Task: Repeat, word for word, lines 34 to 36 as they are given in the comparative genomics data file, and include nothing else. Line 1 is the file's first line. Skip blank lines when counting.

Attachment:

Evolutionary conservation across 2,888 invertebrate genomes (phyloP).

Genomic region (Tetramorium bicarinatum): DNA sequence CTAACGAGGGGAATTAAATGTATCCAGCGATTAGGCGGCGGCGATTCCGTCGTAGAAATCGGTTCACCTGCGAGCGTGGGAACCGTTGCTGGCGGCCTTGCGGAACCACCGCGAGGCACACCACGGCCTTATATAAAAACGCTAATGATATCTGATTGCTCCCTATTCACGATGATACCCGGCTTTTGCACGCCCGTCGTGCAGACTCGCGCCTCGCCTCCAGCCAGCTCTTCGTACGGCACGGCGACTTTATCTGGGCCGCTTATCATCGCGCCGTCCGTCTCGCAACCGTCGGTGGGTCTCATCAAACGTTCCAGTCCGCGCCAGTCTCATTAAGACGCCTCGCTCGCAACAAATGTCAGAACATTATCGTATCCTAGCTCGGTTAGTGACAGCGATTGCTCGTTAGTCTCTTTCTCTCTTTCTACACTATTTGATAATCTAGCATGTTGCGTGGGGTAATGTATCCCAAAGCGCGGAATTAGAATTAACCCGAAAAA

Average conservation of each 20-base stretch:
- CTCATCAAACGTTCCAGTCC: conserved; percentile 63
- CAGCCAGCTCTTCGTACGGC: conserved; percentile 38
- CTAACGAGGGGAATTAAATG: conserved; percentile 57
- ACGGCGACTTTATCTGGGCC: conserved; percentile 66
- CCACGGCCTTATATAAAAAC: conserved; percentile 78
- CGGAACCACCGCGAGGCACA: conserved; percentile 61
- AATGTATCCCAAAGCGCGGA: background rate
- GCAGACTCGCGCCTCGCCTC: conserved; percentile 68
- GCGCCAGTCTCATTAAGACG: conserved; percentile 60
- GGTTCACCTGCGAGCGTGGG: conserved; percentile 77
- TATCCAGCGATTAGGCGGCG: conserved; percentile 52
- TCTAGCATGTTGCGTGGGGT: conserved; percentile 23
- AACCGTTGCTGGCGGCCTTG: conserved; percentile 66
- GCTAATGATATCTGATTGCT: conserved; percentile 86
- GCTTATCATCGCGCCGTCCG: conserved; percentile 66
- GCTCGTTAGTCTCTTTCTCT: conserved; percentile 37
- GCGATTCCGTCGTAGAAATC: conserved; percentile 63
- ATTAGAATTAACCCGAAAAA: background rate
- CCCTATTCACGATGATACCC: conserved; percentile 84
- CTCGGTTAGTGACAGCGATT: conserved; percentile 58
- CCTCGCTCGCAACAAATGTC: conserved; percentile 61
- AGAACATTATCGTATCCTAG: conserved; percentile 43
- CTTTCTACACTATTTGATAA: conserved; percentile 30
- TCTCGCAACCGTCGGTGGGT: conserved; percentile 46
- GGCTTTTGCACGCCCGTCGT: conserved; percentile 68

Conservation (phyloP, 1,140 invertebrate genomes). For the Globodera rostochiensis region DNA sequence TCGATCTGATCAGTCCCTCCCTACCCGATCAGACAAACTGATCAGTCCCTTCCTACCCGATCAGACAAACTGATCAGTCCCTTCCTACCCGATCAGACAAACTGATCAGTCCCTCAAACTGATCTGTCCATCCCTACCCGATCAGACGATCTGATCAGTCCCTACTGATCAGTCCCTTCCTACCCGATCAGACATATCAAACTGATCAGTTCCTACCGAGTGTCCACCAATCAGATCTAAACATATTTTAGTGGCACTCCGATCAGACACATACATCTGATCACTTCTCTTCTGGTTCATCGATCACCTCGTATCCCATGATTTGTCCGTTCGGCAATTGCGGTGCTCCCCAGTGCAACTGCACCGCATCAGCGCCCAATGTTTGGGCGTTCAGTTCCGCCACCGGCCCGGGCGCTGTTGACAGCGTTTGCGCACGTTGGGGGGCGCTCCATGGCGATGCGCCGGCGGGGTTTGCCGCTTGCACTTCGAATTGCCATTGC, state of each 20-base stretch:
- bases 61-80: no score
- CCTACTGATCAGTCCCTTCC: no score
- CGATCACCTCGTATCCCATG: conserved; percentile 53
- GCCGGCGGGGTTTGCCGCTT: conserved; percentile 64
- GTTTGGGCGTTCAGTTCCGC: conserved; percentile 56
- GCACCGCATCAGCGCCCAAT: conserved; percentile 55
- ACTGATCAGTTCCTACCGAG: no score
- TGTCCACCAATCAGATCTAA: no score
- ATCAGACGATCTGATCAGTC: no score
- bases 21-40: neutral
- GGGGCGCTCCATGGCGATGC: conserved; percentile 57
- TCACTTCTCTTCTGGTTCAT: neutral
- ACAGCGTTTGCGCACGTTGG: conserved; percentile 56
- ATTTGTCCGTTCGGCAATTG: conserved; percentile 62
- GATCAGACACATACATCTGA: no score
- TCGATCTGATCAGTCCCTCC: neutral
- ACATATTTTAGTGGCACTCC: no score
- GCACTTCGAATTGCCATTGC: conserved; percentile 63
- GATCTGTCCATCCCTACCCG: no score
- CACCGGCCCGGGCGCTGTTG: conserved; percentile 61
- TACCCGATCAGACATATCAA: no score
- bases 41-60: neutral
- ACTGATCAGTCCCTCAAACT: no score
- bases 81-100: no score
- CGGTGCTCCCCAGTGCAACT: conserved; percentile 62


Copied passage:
- GTTTGGGCGTTCAGTTCCGC: conserved; percentile 56
- GCACCGCATCAGCGCCCAAT: conserved; percentile 55
- ACTGATCAGTTCCTACCGAG: no score